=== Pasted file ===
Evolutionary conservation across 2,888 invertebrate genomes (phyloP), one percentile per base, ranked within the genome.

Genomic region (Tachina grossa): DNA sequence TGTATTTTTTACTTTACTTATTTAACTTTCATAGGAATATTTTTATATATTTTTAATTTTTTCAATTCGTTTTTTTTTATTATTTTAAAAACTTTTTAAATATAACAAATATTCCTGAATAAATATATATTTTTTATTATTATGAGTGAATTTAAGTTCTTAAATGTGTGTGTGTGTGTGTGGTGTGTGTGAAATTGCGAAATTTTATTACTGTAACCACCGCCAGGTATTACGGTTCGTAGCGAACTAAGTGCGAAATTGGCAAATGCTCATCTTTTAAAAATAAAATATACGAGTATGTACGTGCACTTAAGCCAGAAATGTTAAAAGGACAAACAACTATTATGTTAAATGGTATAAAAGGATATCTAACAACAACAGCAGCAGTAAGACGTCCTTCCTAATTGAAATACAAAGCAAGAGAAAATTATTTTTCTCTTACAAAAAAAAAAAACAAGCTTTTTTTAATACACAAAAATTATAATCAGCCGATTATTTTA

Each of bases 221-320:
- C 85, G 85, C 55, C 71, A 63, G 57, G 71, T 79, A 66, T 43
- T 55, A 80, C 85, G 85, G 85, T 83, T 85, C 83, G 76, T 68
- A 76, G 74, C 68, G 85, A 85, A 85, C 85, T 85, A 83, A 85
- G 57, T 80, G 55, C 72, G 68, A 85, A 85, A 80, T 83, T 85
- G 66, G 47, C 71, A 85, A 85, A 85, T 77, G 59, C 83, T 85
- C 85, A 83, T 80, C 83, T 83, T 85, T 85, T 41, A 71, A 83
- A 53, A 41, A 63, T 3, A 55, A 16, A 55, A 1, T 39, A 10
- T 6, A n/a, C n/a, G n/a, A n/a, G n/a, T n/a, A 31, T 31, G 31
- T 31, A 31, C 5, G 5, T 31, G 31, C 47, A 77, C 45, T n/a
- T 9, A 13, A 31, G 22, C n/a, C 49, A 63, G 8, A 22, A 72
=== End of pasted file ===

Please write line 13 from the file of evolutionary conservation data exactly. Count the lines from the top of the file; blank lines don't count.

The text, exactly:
- T 9, A 13, A 31, G 22, C n/a, C 49, A 63, G 8, A 22, A 72